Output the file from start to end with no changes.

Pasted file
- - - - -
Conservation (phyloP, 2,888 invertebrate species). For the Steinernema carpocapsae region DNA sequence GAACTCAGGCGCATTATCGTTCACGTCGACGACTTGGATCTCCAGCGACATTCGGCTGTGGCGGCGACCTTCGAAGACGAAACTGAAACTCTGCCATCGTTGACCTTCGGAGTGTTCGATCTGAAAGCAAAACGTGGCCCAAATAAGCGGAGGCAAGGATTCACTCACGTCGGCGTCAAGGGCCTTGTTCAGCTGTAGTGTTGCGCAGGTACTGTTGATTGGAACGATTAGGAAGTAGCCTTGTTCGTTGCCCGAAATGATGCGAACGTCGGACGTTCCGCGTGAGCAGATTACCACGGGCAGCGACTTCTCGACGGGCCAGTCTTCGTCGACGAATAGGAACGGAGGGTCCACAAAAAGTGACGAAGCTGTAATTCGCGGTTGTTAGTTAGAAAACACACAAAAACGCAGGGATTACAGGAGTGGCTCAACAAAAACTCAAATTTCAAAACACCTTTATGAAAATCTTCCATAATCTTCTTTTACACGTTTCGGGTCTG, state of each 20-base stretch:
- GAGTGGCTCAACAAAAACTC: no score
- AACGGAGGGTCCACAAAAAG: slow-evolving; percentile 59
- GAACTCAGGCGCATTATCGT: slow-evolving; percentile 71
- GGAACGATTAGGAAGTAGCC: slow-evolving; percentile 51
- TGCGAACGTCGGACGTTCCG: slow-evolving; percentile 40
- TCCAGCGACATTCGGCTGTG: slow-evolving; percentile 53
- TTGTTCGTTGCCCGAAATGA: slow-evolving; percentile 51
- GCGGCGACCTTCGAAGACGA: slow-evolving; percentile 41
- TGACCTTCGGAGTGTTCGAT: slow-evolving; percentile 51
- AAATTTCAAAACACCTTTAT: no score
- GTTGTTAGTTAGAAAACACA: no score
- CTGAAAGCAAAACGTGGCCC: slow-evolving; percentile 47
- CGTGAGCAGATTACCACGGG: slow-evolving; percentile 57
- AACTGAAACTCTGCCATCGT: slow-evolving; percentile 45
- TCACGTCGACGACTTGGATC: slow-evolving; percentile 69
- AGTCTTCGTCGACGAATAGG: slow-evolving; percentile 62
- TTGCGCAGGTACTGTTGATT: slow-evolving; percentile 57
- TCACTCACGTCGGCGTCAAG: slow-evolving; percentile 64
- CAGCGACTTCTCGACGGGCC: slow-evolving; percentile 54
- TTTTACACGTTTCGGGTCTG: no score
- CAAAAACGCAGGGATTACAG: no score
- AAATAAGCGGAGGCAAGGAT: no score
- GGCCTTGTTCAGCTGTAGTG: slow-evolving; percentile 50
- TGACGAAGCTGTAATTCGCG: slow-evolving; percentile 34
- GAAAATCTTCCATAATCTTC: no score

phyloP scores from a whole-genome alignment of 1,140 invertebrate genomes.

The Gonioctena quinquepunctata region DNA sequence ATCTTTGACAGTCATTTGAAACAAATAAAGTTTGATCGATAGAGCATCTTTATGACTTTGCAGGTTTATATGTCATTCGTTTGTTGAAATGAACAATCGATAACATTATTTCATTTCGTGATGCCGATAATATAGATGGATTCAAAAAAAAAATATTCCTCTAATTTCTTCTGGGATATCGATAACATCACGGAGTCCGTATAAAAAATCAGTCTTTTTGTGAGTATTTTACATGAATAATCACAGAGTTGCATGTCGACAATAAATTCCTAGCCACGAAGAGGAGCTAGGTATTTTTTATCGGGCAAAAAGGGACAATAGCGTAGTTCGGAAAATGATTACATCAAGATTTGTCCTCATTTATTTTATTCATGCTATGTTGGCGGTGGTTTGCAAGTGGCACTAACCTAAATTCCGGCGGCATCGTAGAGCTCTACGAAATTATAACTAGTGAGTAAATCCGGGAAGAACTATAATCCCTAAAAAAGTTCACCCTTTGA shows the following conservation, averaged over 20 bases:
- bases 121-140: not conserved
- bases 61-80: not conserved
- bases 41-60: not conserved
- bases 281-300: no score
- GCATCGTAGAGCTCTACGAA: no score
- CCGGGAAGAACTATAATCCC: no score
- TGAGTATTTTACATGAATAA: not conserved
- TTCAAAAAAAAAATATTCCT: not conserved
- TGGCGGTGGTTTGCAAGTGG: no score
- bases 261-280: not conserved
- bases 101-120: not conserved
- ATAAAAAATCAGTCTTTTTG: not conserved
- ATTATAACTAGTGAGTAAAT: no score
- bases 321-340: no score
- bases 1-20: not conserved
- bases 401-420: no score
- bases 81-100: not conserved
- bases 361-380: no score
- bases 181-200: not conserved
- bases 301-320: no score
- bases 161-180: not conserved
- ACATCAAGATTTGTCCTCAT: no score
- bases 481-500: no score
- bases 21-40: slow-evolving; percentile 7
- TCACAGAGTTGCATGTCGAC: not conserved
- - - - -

Conservation (phyloP, 2,888 invertebrate species). For the Steinernema carpocapsae region DNA sequence GAACTCAGGCGCATTATCGTTCACGTCGACGACTTGGATCTCCAGCGACATTCGGCTGTGGCGGCGACCTTCGAAGACGAAACTGAAACTCTGCCATCGTTGACCTTCGGAGTGTTCGATCTGAAAGCAAAACGTGGCCCAAATAAGCGGAGGCAAGGATTCACTCACGTCGGCGTCAAGGGCCTTGTTCAGCTGTAGTGTTGCGCAGGTACTGTTGATTGGAACGATTAGGAAGTAGCCTTGTTCGTTGCCCGAAATGATGCGAACGTCGGACGTTCCGCGTGAGCAGATTACCACGGGCAGCGACTTCTCGACGGGCCAGTCTTCGTCGACGAATAGGAACGGAGGGTCCACAAAAAGTGACGAAGCTGTAATTCGCGGTTGTTAGTTAGAAAACACACAAAAACGCAGGGATTACAGGAGTGGCTCAACAAAAACTCAAATTTCAAAACACCTTTATGAAAATCTTCCATAATCTTCTTTTACACGTTTCGGGTCTG, state of each 20-base stretch:
- GAGTGGCTCAACAAAAACTC: no score
- AACGGAGGGTCCACAAAAAG: slow-evolving; percentile 59
- GAACTCAGGCGCATTATCGT: slow-evolving; percentile 71
- GGAACGATTAGGAAGTAGCC: slow-evolving; percentile 51
- TGCGAACGTCGGACGTTCCG: slow-evolving; percentile 40
- TCCAGCGACATTCGGCTGTG: slow-evolving; percentile 53
- TTGTTCGTTGCCCGAAATGA: slow-evolving; percentile 51
- GCGGCGACCTTCGAAGACGA: slow-evolving; percentile 41
- TGACCTTCGGAGTGTTCGAT: slow-evolving; percentile 51
- AAATTTCAAAACACCTTTAT: no score
- GTTGTTAGTTAGAAAACACA: no score
- CTGAAAGCAAAACGTGGCCC: slow-evolving; percentile 47
- CGTGAGCAGATTACCACGGG: slow-evolving; percentile 57
- AACTGAAACTCTGCCATCGT: slow-evolving; percentile 45
- TCACGTCGACGACTTGGATC: slow-evolving; percentile 69
- AGTCTTCGTCGACGAATAGG: slow-evolving; percentile 62
- TTGCGCAGGTACTGTTGATT: slow-evolving; percentile 57
- TCACTCACGTCGGCGTCAAG: slow-evolving; percentile 64
- CAGCGACTTCTCGACGGGCC: slow-evolving; percentile 54
- TTTTACACGTTTCGGGTCTG: no score
- CAAAAACGCAGGGATTACAG: no score
- AAATAAGCGGAGGCAAGGAT: no score
- GGCCTTGTTCAGCTGTAGTG: slow-evolving; percentile 50
- TGACGAAGCTGTAATTCGCG: slow-evolving; percentile 34
- GAAAATCTTCCATAATCTTC: no score

phyloP scores from a whole-genome alignment of 1,140 invertebrate genomes.

The Gonioctena quinquepunctata region DNA sequence ATCTTTGACAGTCATTTGAAACAAATAAAGTTTGATCGATAGAGCATCTTTATGACTTTGCAGGTTTATATGTCATTCGTTTGTTGAAATGAACAATCGATAACATTATTTCATTTCGTGATGCCGATAATATAGATGGATTCAAAAAAAAAATATTCCTCTAATTTCTTCTGGGATATCGATAACATCACGGAGTCCGTATAAAAAATCAGTCTTTTTGTGAGTATTTTACATGAATAATCACAGAGTTGCATGTCGACAATAAATTCCTAGCCACGAAGAGGAGCTAGGTATTTTTTATCGGGCAAAAAGGGACAATAGCGTAGTTCGGAAAATGATTACATCAAGATTTGTCCTCATTTATTTTATTCATGCTATGTTGGCGGTGGTTTGCAAGTGGCACTAACCTAAATTCCGGCGGCATCGTAGAGCTCTACGAAATTATAACTAGTGAGTAAATCCGGGAAGAACTATAATCCCTAAAAAAGTTCACCCTTTGA shows the following conservation, averaged over 20 bases:
- bases 121-140: not conserved
- bases 61-80: not conserved
- bases 41-60: not conserved
- bases 281-300: no score
- GCATCGTAGAGCTCTACGAA: no score
- CCGGGAAGAACTATAATCCC: no score
- TGAGTATTTTACATGAATAA: not conserved
- TTCAAAAAAAAAATATTCCT: not conserved
- TGGCGGTGGTTTGCAAGTGG: no score
- bases 261-280: not conserved
- bases 101-120: not conserved
- ATAAAAAATCAGTCTTTTTG: not conserved
- ATTATAACTAGTGAGTAAAT: no score
- bases 321-340: no score
- bases 1-20: not conserved
- bases 401-420: no score
- bases 81-100: not conserved
- bases 361-380: no score
- bases 181-200: not conserved
- bases 301-320: no score
- bases 161-180: not conserved
- ACATCAAGATTTGTCCTCAT: no score
- bases 481-500: no score
- bases 21-40: slow-evolving; percentile 7
- TCACAGAGTTGCATGTCGAC: not conserved